“The character of sexual violence crimes shocked me to my core”, she said, citing remarks by one survivor who had told her, “It is not just about rape — it is done to break your dignity; it is done to cause unimaginable suffering.”
Her visit had borne out reports that sexual violence was widespread and included rape, gang-rape, abductions, forced marriage and mutilation of sexual organs — perpetrated by all sides of the conflict. While the violence predated the December 2013 crisis, attacks had reached an “alarming” level. She was gravely concerned about the ethnic dimensions, as seen in targeting and reprisals between the Dinka and Nuer communities.
She described the “appalling” conditions of life for women across the country, the young age of victims of sexual violence, and the lack of capacity to investigate allegations and to prosecute perpetrators. It was essential, she stressed, to harmonize customary and statutory law. “National Governments hold the primary legal and moral responsibility to protect their citizens from sexual violence,” she said.
In that context, she said she was pleased to announce that she had signed, with the President of South Sudan, a joint communiqué to address conflict-related sexual violence that included commitments for the issuance and enforcement of orders through the military and police chains of command prohibiting such abuse; developing action plans for the SPLA and national police; fighting impunity; and reforming the justice sector.
She urged the opposition to show a similar commitment. “You cannot wage war on the bodies of the women and children of South Sudan,” she implored. “You must put people, not politics, at the centre of your relationships.”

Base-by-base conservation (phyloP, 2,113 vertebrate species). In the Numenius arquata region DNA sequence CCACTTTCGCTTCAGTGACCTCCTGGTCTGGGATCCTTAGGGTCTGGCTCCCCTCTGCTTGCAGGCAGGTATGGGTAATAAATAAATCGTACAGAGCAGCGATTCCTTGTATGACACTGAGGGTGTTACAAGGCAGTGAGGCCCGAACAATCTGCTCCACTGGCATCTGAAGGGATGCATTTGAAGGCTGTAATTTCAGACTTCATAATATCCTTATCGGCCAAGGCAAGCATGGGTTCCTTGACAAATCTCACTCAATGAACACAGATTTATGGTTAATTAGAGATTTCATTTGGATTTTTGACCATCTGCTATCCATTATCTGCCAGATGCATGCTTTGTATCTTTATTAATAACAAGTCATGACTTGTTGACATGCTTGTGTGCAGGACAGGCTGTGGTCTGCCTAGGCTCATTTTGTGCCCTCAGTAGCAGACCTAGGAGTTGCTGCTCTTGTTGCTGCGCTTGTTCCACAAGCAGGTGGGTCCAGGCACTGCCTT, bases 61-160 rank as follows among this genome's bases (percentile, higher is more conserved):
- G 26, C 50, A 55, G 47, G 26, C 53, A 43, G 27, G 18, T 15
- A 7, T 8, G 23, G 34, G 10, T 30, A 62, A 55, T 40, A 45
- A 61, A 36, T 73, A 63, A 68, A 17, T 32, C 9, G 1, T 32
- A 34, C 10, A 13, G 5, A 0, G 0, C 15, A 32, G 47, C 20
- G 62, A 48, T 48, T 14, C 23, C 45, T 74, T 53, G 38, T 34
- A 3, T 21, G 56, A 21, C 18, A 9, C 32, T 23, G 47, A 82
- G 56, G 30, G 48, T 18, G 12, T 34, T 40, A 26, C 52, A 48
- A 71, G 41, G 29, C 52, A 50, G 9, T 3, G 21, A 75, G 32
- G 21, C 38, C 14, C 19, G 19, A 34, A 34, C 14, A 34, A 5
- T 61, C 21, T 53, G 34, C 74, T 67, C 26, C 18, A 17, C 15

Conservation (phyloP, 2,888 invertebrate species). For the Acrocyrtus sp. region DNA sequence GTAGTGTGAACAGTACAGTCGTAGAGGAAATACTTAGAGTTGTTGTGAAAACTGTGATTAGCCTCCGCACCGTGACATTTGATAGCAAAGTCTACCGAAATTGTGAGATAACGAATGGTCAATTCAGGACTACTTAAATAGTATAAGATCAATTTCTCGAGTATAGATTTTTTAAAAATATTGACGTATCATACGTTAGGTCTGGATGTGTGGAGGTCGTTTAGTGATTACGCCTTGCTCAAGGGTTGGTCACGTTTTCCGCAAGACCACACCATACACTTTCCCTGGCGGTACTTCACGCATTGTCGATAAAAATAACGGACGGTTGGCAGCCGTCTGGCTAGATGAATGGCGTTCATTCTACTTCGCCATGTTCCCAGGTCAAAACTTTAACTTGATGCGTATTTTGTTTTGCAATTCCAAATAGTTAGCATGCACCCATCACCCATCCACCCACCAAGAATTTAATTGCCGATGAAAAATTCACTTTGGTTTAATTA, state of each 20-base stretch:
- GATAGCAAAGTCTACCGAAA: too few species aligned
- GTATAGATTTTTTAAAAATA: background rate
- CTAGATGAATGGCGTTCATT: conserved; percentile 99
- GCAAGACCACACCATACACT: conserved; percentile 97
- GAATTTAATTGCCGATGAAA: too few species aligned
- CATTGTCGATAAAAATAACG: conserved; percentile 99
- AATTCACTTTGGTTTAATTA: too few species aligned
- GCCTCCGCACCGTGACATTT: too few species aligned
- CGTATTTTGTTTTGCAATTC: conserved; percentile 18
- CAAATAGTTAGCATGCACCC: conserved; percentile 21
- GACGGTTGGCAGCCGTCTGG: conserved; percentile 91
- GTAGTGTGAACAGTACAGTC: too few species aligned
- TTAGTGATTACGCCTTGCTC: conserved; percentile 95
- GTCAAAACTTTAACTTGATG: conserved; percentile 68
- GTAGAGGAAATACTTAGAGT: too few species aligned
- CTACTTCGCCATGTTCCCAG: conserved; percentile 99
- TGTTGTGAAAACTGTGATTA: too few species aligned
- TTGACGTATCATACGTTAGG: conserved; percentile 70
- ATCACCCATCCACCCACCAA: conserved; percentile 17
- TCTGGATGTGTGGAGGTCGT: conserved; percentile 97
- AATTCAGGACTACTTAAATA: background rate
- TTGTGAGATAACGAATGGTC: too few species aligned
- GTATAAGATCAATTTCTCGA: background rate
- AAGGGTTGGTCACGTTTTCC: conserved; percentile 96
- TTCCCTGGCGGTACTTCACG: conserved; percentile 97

Following those briefings, South Sudan’s representative, Francis Mading Deng, said that despite the devastation of the conflict, the prompt and supportive response of subregional and regional organizations, as well as of the United Nations, was a commendable demonstration of the shared responsibility for peacemaking and the protection of people from physical threats.
“The challenges are formidable,” he said. Society had not only been shattered, but also heavily militarized by arms that had been proliferating for decades. “This cancer needs to be urgently addressed.”
While the conflict was primarily political, he said it had been made ethnic, both in perception and by targeted killings that had divided groups that otherwise had much in common. In addition, the traditional social order and related cultural values were breaking down.
Leadership was critical to restoring peace, unity and reconciliation, he said, and much work was needed to promote a broad-based healing. Recent intra-party talks in Arusha were an encouraging step and a significant complement to the Intergovernmental Authority on Development (IGAD) peace process.
He urged the international community to support improved relations between Sudan and South Sudan. On the part of UNMISS, he said, capacity-building was critical to helping South Sudan live up to the standards of good governance, human rights and civilian protection.
The meeting began at 10:05 a.m. and ended at 10:40 a.m.